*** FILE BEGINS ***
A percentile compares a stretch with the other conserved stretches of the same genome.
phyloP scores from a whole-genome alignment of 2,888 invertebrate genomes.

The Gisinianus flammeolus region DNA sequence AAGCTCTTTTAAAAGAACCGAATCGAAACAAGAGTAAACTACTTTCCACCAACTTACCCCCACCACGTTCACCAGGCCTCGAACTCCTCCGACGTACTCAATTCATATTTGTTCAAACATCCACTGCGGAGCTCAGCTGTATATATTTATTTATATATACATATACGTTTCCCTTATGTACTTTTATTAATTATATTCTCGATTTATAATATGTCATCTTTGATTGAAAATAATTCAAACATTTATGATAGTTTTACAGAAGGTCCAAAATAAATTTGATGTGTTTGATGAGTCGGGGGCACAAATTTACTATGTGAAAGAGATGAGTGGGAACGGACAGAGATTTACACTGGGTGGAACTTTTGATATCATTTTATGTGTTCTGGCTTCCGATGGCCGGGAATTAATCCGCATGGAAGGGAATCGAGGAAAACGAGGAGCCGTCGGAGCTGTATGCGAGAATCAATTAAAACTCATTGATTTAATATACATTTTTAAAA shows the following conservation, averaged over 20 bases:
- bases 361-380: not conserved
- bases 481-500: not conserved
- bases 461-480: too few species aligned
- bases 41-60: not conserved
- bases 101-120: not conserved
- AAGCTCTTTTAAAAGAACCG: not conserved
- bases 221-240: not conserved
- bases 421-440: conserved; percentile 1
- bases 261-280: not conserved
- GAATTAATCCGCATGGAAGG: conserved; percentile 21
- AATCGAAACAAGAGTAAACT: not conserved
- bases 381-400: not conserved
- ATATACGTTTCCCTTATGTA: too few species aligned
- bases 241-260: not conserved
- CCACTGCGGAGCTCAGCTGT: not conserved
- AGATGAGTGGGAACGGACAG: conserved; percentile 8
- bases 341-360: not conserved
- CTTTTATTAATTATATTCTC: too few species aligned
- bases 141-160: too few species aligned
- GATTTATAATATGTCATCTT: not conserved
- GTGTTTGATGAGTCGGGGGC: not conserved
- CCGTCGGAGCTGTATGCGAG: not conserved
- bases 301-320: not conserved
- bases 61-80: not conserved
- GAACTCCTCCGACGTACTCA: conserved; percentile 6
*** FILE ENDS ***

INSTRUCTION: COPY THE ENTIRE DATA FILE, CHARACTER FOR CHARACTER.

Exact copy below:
A percentile compares a stretch with the other conserved stretches of the same genome.
phyloP scores from a whole-genome alignment of 2,888 invertebrate genomes.

The Gisinianus flammeolus region DNA sequence AAGCTCTTTTAAAAGAACCGAATCGAAACAAGAGTAAACTACTTTCCACCAACTTACCCCCACCACGTTCACCAGGCCTCGAACTCCTCCGACGTACTCAATTCATATTTGTTCAAACATCCACTGCGGAGCTCAGCTGTATATATTTATTTATATATACATATACGTTTCCCTTATGTACTTTTATTAATTATATTCTCGATTTATAATATGTCATCTTTGATTGAAAATAATTCAAACATTTATGATAGTTTTACAGAAGGTCCAAAATAAATTTGATGTGTTTGATGAGTCGGGGGCACAAATTTACTATGTGAAAGAGATGAGTGGGAACGGACAGAGATTTACACTGGGTGGAACTTTTGATATCATTTTATGTGTTCTGGCTTCCGATGGCCGGGAATTAATCCGCATGGAAGGGAATCGAGGAAAACGAGGAGCCGTCGGAGCTGTATGCGAGAATCAATTAAAACTCATTGATTTAATATACATTTTTAAAA shows the following conservation, averaged over 20 bases:
- bases 361-380: not conserved
- bases 481-500: not conserved
- bases 461-480: too few species aligned
- bases 41-60: not conserved
- bases 101-120: not conserved
- AAGCTCTTTTAAAAGAACCG: not conserved
- bases 221-240: not conserved
- bases 421-440: conserved; percentile 1
- bases 261-280: not conserved
- GAATTAATCCGCATGGAAGG: conserved; percentile 21
- AATCGAAACAAGAGTAAACT: not conserved
- bases 381-400: not conserved
- ATATACGTTTCCCTTATGTA: too few species aligned
- bases 241-260: not conserved
- CCACTGCGGAGCTCAGCTGT: not conserved
- AGATGAGTGGGAACGGACAG: conserved; percentile 8
- bases 341-360: not conserved
- CTTTTATTAATTATATTCTC: too few species aligned
- bases 141-160: too few species aligned
- GATTTATAATATGTCATCTT: not conserved
- GTGTTTGATGAGTCGGGGGC: not conserved
- CCGTCGGAGCTGTATGCGAG: not conserved
- bases 301-320: not conserved
- bases 61-80: not conserved
- GAACTCCTCCGACGTACTCA: conserved; percentile 6